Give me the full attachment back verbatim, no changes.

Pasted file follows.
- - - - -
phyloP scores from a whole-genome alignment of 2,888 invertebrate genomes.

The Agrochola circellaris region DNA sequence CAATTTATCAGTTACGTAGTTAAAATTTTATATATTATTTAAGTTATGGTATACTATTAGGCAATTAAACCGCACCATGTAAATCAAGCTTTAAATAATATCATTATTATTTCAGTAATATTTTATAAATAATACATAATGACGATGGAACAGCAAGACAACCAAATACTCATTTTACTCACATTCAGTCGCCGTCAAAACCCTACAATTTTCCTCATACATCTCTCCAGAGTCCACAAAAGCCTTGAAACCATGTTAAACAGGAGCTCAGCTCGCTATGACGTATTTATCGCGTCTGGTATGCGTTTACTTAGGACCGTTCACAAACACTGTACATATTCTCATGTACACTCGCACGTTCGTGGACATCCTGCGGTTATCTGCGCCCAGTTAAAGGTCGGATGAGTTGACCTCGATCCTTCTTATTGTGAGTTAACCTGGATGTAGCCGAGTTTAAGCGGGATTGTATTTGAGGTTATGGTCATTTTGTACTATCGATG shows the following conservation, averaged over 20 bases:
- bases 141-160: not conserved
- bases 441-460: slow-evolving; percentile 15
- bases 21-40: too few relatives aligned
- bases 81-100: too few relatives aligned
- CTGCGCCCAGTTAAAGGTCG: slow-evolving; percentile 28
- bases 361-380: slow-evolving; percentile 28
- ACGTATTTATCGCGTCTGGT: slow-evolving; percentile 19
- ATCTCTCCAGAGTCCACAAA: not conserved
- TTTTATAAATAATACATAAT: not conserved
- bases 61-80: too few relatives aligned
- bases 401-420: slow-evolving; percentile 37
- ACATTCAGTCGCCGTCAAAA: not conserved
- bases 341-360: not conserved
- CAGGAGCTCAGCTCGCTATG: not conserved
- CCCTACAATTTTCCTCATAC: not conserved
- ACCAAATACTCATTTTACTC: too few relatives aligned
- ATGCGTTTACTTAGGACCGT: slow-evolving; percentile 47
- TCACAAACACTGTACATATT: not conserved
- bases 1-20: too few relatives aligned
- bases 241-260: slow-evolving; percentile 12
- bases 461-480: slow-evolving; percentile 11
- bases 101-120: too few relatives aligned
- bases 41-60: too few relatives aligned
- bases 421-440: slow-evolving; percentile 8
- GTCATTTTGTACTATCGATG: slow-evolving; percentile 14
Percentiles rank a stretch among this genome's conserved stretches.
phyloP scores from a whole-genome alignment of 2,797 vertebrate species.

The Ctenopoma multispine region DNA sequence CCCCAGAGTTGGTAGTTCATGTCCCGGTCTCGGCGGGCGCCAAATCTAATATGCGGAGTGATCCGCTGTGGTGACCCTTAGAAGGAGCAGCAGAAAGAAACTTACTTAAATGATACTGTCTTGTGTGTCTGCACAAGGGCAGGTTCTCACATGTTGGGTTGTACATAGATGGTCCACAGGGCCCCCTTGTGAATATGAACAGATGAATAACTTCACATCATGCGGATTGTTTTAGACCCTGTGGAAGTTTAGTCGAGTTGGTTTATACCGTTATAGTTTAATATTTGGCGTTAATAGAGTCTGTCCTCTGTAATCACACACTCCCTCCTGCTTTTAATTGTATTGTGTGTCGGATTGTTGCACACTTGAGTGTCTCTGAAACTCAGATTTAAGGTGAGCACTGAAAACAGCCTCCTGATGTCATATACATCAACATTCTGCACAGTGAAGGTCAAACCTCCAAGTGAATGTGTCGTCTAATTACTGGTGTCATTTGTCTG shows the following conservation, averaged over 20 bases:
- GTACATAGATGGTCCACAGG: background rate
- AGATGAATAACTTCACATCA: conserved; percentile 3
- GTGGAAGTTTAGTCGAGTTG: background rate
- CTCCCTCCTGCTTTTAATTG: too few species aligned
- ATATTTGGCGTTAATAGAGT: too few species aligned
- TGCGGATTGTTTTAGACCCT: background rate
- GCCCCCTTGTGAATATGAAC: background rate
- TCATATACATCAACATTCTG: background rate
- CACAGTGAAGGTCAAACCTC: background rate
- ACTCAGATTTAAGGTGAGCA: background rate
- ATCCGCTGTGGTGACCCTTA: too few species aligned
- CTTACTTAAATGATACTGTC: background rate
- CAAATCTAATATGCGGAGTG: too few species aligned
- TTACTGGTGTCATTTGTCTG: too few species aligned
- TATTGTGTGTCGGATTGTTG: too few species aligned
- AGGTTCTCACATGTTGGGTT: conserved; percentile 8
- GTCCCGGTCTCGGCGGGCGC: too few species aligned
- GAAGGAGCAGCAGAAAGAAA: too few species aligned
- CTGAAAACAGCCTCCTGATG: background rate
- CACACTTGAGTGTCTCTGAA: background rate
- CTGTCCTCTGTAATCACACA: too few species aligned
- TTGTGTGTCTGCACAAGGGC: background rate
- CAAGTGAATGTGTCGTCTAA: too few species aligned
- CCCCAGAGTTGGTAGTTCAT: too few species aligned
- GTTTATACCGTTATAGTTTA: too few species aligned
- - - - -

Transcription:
phyloP scores from a whole-genome alignment of 2,888 invertebrate genomes.

The Agrochola circellaris region DNA sequence CAATTTATCAGTTACGTAGTTAAAATTTTATATATTATTTAAGTTATGGTATACTATTAGGCAATTAAACCGCACCATGTAAATCAAGCTTTAAATAATATCATTATTATTTCAGTAATATTTTATAAATAATACATAATGACGATGGAACAGCAAGACAACCAAATACTCATTTTACTCACATTCAGTCGCCGTCAAAACCCTACAATTTTCCTCATACATCTCTCCAGAGTCCACAAAAGCCTTGAAACCATGTTAAACAGGAGCTCAGCTCGCTATGACGTATTTATCGCGTCTGGTATGCGTTTACTTAGGACCGTTCACAAACACTGTACATATTCTCATGTACACTCGCACGTTCGTGGACATCCTGCGGTTATCTGCGCCCAGTTAAAGGTCGGATGAGTTGACCTCGATCCTTCTTATTGTGAGTTAACCTGGATGTAGCCGAGTTTAAGCGGGATTGTATTTGAGGTTATGGTCATTTTGTACTATCGATG shows the following conservation, averaged over 20 bases:
- bases 141-160: not conserved
- bases 441-460: slow-evolving; percentile 15
- bases 21-40: too few relatives aligned
- bases 81-100: too few relatives aligned
- CTGCGCCCAGTTAAAGGTCG: slow-evolving; percentile 28
- bases 361-380: slow-evolving; percentile 28
- ACGTATTTATCGCGTCTGGT: slow-evolving; percentile 19
- ATCTCTCCAGAGTCCACAAA: not conserved
- TTTTATAAATAATACATAAT: not conserved
- bases 61-80: too few relatives aligned
- bases 401-420: slow-evolving; percentile 37
- ACATTCAGTCGCCGTCAAAA: not conserved
- bases 341-360: not conserved
- CAGGAGCTCAGCTCGCTATG: not conserved
- CCCTACAATTTTCCTCATAC: not conserved
- ACCAAATACTCATTTTACTC: too few relatives aligned
- ATGCGTTTACTTAGGACCGT: slow-evolving; percentile 47
- TCACAAACACTGTACATATT: not conserved
- bases 1-20: too few relatives aligned
- bases 241-260: slow-evolving; percentile 12
- bases 461-480: slow-evolving; percentile 11
- bases 101-120: too few relatives aligned
- bases 41-60: too few relatives aligned
- bases 421-440: slow-evolving; percentile 8
- GTCATTTTGTACTATCGATG: slow-evolving; percentile 14
Percentiles rank a stretch among this genome's conserved stretches.
phyloP scores from a whole-genome alignment of 2,797 vertebrate species.

The Ctenopoma multispine region DNA sequence CCCCAGAGTTGGTAGTTCATGTCCCGGTCTCGGCGGGCGCCAAATCTAATATGCGGAGTGATCCGCTGTGGTGACCCTTAGAAGGAGCAGCAGAAAGAAACTTACTTAAATGATACTGTCTTGTGTGTCTGCACAAGGGCAGGTTCTCACATGTTGGGTTGTACATAGATGGTCCACAGGGCCCCCTTGTGAATATGAACAGATGAATAACTTCACATCATGCGGATTGTTTTAGACCCTGTGGAAGTTTAGTCGAGTTGGTTTATACCGTTATAGTTTAATATTTGGCGTTAATAGAGTCTGTCCTCTGTAATCACACACTCCCTCCTGCTTTTAATTGTATTGTGTGTCGGATTGTTGCACACTTGAGTGTCTCTGAAACTCAGATTTAAGGTGAGCACTGAAAACAGCCTCCTGATGTCATATACATCAACATTCTGCACAGTGAAGGTCAAACCTCCAAGTGAATGTGTCGTCTAATTACTGGTGTCATTTGTCTG shows the following conservation, averaged over 20 bases:
- GTACATAGATGGTCCACAGG: background rate
- AGATGAATAACTTCACATCA: conserved; percentile 3
- GTGGAAGTTTAGTCGAGTTG: background rate
- CTCCCTCCTGCTTTTAATTG: too few species aligned
- ATATTTGGCGTTAATAGAGT: too few species aligned
- TGCGGATTGTTTTAGACCCT: background rate
- GCCCCCTTGTGAATATGAAC: background rate
- TCATATACATCAACATTCTG: background rate
- CACAGTGAAGGTCAAACCTC: background rate
- ACTCAGATTTAAGGTGAGCA: background rate
- ATCCGCTGTGGTGACCCTTA: too few species aligned
- CTTACTTAAATGATACTGTC: background rate
- CAAATCTAATATGCGGAGTG: too few species aligned
- TTACTGGTGTCATTTGTCTG: too few species aligned
- TATTGTGTGTCGGATTGTTG: too few species aligned
- AGGTTCTCACATGTTGGGTT: conserved; percentile 8
- GTCCCGGTCTCGGCGGGCGC: too few species aligned
- GAAGGAGCAGCAGAAAGAAA: too few species aligned
- CTGAAAACAGCCTCCTGATG: background rate
- CACACTTGAGTGTCTCTGAA: background rate
- CTGTCCTCTGTAATCACACA: too few species aligned
- TTGTGTGTCTGCACAAGGGC: background rate
- CAAGTGAATGTGTCGTCTAA: too few species aligned
- CCCCAGAGTTGGTAGTTCAT: too few species aligned
- GTTTATACCGTTATAGTTTA: too few species aligned